Monday, December 06, 2010

On money-related irony

Just lately, I have been thinking about some of the ironies inherent in our financial systems.

When we lived in South Africa, bank charges were very high. You paid a cash-handling fee when you deposited large sums of cash. You paid an admin fee every time the bank processed a cheque of yours... or one from someone else that was made out to you. You paid for a new cheque book when the old one was empty. Basically, you paid for everything. Walk into the bank and breathe, and they charged you for the air. This is something that people in the UK simply can't relate to. Here, many bank transactions are still free. But we'll come to that in a minute. Back to South Africa for a moment (sorry, are you getting whiplash?).

If you agreed never to drop below a certain balance, your banking became free. And the balance was not just a few Rands, either. So, basically, if you were flush enough not to need every last cent you had, you could have all your bank services free of charge. If, however, you were balancing on a knife edge, and needed every cent you earned, you had to pay to access this money. And it's no small matter, either - total bank charges could be among your larger expenses.

It gets worse. Let me relate an anecdote that I witnessed on more than one occasion. Person X, let's call him Thando Sijawe, came into the bank to draw some money. He couldn't use the hole-in-the-wall, because, like many South Africans, he was illiterate. He explained to the cashier that he wanted R10, and she wrote out the withdrawal slip for him, which he then endorsed with his thumbprint. She gave him his R10 and he went on his way. What he didn't know was that the bank charged him R7 (I kid you not, that was the exact figure) for this service. If he had drawn out all his money at once, this might have been less significant but crime levels were (are?) high in South Africa, especially in the poorer areas where Thando lived, so the tendency was only ever to carry money enough for your immediate needs, taxis, buses and the day's food supplies. People like Thando had to deal in cash, because their illiteracy meant that they couldn't use the pay-by-card option.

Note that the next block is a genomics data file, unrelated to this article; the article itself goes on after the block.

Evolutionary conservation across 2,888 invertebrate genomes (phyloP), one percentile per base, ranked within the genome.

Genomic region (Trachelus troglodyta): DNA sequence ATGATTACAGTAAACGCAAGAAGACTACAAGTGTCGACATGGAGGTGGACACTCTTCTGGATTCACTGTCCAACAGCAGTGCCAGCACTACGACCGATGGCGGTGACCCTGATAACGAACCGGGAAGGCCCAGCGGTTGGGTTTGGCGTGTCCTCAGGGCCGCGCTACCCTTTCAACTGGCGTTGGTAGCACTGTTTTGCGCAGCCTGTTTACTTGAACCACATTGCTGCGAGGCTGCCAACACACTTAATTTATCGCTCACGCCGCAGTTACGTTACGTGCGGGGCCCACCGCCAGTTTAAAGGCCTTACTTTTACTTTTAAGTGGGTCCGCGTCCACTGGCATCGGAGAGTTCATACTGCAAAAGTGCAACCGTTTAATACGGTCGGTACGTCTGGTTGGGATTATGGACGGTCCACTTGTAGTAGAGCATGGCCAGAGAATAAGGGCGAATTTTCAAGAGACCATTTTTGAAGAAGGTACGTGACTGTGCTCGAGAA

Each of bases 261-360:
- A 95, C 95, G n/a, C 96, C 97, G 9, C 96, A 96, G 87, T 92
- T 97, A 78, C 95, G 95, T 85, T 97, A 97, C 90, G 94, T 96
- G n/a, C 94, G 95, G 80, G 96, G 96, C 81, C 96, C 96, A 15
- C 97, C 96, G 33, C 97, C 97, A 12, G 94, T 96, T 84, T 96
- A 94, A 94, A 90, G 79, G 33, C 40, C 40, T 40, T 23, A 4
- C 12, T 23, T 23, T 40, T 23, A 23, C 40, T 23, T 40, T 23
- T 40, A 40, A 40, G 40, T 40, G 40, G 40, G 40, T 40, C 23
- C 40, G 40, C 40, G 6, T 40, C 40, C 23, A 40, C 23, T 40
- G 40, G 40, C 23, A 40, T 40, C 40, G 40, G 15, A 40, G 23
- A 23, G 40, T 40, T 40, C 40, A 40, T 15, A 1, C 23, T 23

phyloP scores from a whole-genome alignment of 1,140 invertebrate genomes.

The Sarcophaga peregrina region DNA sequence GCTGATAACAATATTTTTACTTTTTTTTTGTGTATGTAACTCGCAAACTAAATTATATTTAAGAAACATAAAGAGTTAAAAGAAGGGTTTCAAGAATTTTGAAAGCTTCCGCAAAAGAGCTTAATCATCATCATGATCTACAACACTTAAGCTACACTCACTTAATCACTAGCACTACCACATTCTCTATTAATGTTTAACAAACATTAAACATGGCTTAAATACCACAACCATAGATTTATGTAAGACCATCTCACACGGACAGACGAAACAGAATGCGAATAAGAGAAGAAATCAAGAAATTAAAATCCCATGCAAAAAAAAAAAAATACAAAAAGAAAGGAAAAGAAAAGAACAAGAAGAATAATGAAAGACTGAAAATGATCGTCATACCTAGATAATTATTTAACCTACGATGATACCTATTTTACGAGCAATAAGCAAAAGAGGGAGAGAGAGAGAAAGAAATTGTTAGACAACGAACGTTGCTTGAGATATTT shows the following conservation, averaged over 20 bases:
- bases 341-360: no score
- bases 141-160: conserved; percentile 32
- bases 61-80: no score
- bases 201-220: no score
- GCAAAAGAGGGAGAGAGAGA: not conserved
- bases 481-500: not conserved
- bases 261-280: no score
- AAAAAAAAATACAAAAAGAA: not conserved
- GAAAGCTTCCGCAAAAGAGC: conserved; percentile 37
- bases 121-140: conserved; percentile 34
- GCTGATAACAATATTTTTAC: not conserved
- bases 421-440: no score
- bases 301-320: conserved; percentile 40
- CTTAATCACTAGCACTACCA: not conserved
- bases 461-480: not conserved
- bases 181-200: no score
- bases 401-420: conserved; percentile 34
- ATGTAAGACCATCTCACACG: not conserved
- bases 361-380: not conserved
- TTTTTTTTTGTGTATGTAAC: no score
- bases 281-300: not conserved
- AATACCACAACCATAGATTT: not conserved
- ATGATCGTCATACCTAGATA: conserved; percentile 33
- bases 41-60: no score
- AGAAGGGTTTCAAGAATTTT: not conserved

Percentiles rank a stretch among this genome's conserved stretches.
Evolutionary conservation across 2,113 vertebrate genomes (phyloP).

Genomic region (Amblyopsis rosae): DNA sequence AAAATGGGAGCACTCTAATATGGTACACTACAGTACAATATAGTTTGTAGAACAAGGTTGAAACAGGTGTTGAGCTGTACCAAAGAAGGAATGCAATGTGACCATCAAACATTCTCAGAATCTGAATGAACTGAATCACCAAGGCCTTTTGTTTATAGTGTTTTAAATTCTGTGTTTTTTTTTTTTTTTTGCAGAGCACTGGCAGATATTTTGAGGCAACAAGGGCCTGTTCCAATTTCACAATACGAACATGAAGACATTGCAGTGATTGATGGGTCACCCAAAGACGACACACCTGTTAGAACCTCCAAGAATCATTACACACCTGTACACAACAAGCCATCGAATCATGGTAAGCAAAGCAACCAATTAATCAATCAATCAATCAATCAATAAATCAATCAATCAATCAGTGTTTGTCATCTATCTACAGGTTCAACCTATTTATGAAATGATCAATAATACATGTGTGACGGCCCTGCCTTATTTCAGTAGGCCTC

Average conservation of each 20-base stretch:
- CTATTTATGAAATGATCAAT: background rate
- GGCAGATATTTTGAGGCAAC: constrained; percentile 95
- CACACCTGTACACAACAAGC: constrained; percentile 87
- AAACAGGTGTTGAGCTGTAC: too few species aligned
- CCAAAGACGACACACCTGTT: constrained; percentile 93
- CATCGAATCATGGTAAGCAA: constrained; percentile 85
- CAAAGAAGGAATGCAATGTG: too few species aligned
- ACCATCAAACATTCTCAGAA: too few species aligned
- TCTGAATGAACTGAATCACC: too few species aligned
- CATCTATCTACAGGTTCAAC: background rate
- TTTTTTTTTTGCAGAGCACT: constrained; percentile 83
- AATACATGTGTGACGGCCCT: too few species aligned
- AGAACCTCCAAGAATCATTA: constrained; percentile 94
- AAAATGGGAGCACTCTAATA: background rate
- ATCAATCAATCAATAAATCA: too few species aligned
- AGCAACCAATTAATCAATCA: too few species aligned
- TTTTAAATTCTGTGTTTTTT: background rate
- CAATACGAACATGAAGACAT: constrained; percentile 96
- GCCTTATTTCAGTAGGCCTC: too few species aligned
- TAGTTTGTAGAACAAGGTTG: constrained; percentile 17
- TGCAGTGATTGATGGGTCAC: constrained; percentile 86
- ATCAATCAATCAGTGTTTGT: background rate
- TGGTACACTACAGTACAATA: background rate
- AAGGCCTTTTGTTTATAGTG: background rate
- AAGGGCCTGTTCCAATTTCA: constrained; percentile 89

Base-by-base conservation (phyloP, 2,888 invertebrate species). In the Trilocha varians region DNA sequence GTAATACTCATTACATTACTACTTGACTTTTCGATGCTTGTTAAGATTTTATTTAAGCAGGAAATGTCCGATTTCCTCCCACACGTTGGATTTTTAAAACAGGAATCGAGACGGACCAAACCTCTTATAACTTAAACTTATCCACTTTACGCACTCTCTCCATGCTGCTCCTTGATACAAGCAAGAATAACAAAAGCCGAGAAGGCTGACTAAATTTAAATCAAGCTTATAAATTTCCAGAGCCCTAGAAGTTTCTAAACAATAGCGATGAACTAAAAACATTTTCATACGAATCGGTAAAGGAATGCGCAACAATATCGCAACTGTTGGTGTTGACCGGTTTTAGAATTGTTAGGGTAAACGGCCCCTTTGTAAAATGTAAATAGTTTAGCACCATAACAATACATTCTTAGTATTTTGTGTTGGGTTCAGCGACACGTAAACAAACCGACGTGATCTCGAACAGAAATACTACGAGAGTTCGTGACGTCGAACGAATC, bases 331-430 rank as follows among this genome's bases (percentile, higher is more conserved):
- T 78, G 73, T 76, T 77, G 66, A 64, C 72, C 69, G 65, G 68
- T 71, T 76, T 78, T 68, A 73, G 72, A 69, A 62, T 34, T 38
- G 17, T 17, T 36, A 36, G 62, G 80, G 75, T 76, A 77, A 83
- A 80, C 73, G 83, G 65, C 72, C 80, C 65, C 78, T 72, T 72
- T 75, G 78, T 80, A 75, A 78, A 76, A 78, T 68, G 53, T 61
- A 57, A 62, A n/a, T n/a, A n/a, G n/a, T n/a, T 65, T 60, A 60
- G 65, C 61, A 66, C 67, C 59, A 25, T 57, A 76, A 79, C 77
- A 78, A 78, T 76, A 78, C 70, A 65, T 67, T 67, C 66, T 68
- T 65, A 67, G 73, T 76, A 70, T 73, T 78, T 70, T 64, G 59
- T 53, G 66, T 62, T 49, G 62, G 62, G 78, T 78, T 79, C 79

So, not only did Thando get penalised for being poor, he suffered the double whammy of being further penalised for being uneducated, too.

But it's not just Thando. And it's not just in South Africa.

In the UK, much of our banking is free. The flip side is that it is also slower. Everything takes longer. And you can do so much less at the hole-in-the-wall. But you learn to live with that. However, if you're having a bad month and one of your standing orders bounces, there is a fee of £22 that is levied. So basically, they're fining you for being broke.

As I have already (very publicly) stated, my business is being declared bankrupt. This morning, I was advised that I need to pay £2500 for this process. It seems I am too broke to go bankrupt. Go figure.

I'm not sure what happens next. I am going to see an insolvency adviser to discuss my options.

I apologise if this transparency makes you feel uncomfortable. I just hope that it will prove helpful to others who may be having a tough time of things, right now.

I also think it's important to shine a spotlight on some of the things that strike me as being out of balance in society. After all, the fat cats of the banking industry are the ones taking home the huge bonuses.

Everyone knows my understanding of accounting is negligible, but I can't help feeling the wrong people are paying for those bonuses.

3 comments:

Nicola said...

Well said! I've had a look around but can't find anything useful so far, other than
http://www.piggybankrupt.co.uk/
http://www.insolvency.gov.uk/

V Yonkers said...

If you think that's bad, in the US you may actually OWE banks money for not withdrawing and/or having a minimum amount in the bank. Check out this article from my local newspaper. Not only that, but in the US, you must get paid by check or direct deposit, but you can't cash a check unless you have a bank account. This means that people who work in bits and starts have trouble cashing their pay checks and have to pay hefty fees when they do.

Karyn Romeis said...

@Virginia That's not unlike South Africa. One teacher at my son's nursery school decided to teach the kids about banking and saving and all that malarkey. So she asked each parent to send along R10. Then, by special arrangement with the local bank, she took the kids in and they opened accounts for each of them. She told them how the lady was going to look after their money for them in her big drawer and how it would grow in there.

However, the first statements showed every child to be overdrawn because the cost of opening the account was more than R10. So much for interest on savings!

We also had stories similar to the one you linked to, in that the savings accounts my mother in law set up for each child were subject to penalties because they weren't making any withdrawals. Obviously, the word 'savings' was a misnomer.

It makes it so hard to teach your kids to save, when it costs them to do so. Sometimes, I think Granny's idea of the money under the mattress should come back into vogue!

Cheques in the UK cannot be made out to 'cash'. You have to make a cheque out to a person or an organisation, and it has to be crossed. So here, too, you have to have a bank account if someone pays you by cheque.